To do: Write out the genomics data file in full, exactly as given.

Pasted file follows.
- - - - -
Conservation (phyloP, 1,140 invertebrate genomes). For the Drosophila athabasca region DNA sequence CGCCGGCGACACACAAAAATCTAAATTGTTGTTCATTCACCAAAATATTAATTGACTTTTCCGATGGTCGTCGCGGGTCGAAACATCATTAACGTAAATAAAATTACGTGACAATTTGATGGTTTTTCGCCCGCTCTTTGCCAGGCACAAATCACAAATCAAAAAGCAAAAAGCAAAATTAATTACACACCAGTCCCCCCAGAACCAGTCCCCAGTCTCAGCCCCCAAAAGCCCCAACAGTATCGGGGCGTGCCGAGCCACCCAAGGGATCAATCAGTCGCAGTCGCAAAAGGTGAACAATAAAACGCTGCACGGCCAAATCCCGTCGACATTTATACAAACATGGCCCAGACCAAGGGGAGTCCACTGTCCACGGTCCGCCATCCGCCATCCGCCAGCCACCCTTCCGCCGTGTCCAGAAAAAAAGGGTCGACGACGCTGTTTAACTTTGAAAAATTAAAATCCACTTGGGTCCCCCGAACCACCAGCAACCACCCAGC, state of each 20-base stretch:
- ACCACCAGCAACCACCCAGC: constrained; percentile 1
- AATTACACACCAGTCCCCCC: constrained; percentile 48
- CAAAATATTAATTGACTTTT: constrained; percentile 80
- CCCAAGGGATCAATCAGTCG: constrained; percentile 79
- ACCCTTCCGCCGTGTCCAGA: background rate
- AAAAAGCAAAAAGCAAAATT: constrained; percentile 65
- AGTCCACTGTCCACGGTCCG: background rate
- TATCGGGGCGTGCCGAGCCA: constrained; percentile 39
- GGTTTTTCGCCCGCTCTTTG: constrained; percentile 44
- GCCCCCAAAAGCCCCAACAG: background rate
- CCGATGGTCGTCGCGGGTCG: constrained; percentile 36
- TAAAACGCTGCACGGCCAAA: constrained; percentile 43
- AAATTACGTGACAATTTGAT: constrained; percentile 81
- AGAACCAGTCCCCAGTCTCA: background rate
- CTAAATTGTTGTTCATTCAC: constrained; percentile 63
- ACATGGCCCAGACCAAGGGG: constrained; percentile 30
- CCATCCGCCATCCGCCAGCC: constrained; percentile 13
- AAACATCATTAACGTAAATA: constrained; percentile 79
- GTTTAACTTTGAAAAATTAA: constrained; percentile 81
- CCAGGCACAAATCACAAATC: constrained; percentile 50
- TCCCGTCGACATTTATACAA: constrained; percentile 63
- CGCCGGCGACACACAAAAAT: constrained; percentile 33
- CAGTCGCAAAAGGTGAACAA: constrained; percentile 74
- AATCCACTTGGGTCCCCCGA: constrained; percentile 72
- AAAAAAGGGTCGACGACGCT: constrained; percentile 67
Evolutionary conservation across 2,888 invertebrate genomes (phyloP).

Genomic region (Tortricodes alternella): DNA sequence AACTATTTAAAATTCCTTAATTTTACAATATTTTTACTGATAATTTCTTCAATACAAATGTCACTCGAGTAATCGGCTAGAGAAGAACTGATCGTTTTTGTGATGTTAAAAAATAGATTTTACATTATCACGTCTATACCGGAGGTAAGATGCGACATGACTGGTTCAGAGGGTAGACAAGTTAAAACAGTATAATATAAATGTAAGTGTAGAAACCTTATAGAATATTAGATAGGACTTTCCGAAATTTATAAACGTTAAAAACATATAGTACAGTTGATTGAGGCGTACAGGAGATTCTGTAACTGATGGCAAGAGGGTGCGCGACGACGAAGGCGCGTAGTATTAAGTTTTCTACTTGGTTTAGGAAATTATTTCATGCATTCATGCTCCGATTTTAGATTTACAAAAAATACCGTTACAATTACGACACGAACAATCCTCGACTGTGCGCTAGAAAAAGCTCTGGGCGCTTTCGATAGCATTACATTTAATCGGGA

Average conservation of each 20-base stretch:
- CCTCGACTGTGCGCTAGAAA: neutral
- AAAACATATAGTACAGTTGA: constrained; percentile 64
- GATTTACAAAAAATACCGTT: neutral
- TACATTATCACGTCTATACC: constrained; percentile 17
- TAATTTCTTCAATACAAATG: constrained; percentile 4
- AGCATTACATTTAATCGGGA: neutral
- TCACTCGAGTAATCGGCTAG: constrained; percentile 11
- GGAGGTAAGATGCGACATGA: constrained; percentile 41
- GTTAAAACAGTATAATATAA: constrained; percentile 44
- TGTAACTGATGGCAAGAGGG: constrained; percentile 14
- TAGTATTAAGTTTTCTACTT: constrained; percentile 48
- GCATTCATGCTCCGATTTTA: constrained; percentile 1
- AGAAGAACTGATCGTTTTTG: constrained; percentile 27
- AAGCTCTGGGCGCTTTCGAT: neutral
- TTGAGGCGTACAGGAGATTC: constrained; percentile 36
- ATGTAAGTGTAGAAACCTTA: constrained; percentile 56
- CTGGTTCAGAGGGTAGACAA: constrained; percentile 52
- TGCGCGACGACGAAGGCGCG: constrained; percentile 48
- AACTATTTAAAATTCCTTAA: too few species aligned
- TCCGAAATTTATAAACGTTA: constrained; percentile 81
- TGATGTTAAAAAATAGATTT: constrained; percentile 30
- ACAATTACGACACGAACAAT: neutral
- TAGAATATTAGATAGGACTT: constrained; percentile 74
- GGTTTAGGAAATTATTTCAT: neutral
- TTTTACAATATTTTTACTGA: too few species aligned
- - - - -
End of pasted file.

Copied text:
Conservation (phyloP, 1,140 invertebrate genomes). For the Drosophila athabasca region DNA sequence CGCCGGCGACACACAAAAATCTAAATTGTTGTTCATTCACCAAAATATTAATTGACTTTTCCGATGGTCGTCGCGGGTCGAAACATCATTAACGTAAATAAAATTACGTGACAATTTGATGGTTTTTCGCCCGCTCTTTGCCAGGCACAAATCACAAATCAAAAAGCAAAAAGCAAAATTAATTACACACCAGTCCCCCCAGAACCAGTCCCCAGTCTCAGCCCCCAAAAGCCCCAACAGTATCGGGGCGTGCCGAGCCACCCAAGGGATCAATCAGTCGCAGTCGCAAAAGGTGAACAATAAAACGCTGCACGGCCAAATCCCGTCGACATTTATACAAACATGGCCCAGACCAAGGGGAGTCCACTGTCCACGGTCCGCCATCCGCCATCCGCCAGCCACCCTTCCGCCGTGTCCAGAAAAAAAGGGTCGACGACGCTGTTTAACTTTGAAAAATTAAAATCCACTTGGGTCCCCCGAACCACCAGCAACCACCCAGC, state of each 20-base stretch:
- ACCACCAGCAACCACCCAGC: constrained; percentile 1
- AATTACACACCAGTCCCCCC: constrained; percentile 48
- CAAAATATTAATTGACTTTT: constrained; percentile 80
- CCCAAGGGATCAATCAGTCG: constrained; percentile 79
- ACCCTTCCGCCGTGTCCAGA: background rate
- AAAAAGCAAAAAGCAAAATT: constrained; percentile 65
- AGTCCACTGTCCACGGTCCG: background rate
- TATCGGGGCGTGCCGAGCCA: constrained; percentile 39
- GGTTTTTCGCCCGCTCTTTG: constrained; percentile 44
- GCCCCCAAAAGCCCCAACAG: background rate
- CCGATGGTCGTCGCGGGTCG: constrained; percentile 36
- TAAAACGCTGCACGGCCAAA: constrained; percentile 43
- AAATTACGTGACAATTTGAT: constrained; percentile 81
- AGAACCAGTCCCCAGTCTCA: background rate
- CTAAATTGTTGTTCATTCAC: constrained; percentile 63
- ACATGGCCCAGACCAAGGGG: constrained; percentile 30
- CCATCCGCCATCCGCCAGCC: constrained; percentile 13
- AAACATCATTAACGTAAATA: constrained; percentile 79
- GTTTAACTTTGAAAAATTAA: constrained; percentile 81
- CCAGGCACAAATCACAAATC: constrained; percentile 50
- TCCCGTCGACATTTATACAA: constrained; percentile 63
- CGCCGGCGACACACAAAAAT: constrained; percentile 33
- CAGTCGCAAAAGGTGAACAA: constrained; percentile 74
- AATCCACTTGGGTCCCCCGA: constrained; percentile 72
- AAAAAAGGGTCGACGACGCT: constrained; percentile 67
Evolutionary conservation across 2,888 invertebrate genomes (phyloP).

Genomic region (Tortricodes alternella): DNA sequence AACTATTTAAAATTCCTTAATTTTACAATATTTTTACTGATAATTTCTTCAATACAAATGTCACTCGAGTAATCGGCTAGAGAAGAACTGATCGTTTTTGTGATGTTAAAAAATAGATTTTACATTATCACGTCTATACCGGAGGTAAGATGCGACATGACTGGTTCAGAGGGTAGACAAGTTAAAACAGTATAATATAAATGTAAGTGTAGAAACCTTATAGAATATTAGATAGGACTTTCCGAAATTTATAAACGTTAAAAACATATAGTACAGTTGATTGAGGCGTACAGGAGATTCTGTAACTGATGGCAAGAGGGTGCGCGACGACGAAGGCGCGTAGTATTAAGTTTTCTACTTGGTTTAGGAAATTATTTCATGCATTCATGCTCCGATTTTAGATTTACAAAAAATACCGTTACAATTACGACACGAACAATCCTCGACTGTGCGCTAGAAAAAGCTCTGGGCGCTTTCGATAGCATTACATTTAATCGGGA

Average conservation of each 20-base stretch:
- CCTCGACTGTGCGCTAGAAA: neutral
- AAAACATATAGTACAGTTGA: constrained; percentile 64
- GATTTACAAAAAATACCGTT: neutral
- TACATTATCACGTCTATACC: constrained; percentile 17
- TAATTTCTTCAATACAAATG: constrained; percentile 4
- AGCATTACATTTAATCGGGA: neutral
- TCACTCGAGTAATCGGCTAG: constrained; percentile 11
- GGAGGTAAGATGCGACATGA: constrained; percentile 41
- GTTAAAACAGTATAATATAA: constrained; percentile 44
- TGTAACTGATGGCAAGAGGG: constrained; percentile 14
- TAGTATTAAGTTTTCTACTT: constrained; percentile 48
- GCATTCATGCTCCGATTTTA: constrained; percentile 1
- AGAAGAACTGATCGTTTTTG: constrained; percentile 27
- AAGCTCTGGGCGCTTTCGAT: neutral
- TTGAGGCGTACAGGAGATTC: constrained; percentile 36
- ATGTAAGTGTAGAAACCTTA: constrained; percentile 56
- CTGGTTCAGAGGGTAGACAA: constrained; percentile 52
- TGCGCGACGACGAAGGCGCG: constrained; percentile 48
- AACTATTTAAAATTCCTTAA: too few species aligned
- TCCGAAATTTATAAACGTTA: constrained; percentile 81
- TGATGTTAAAAAATAGATTT: constrained; percentile 30
- ACAATTACGACACGAACAAT: neutral
- TAGAATATTAGATAGGACTT: constrained; percentile 74
- GGTTTAGGAAATTATTTCAT: neutral
- TTTTACAATATTTTTACTGA: too few species aligned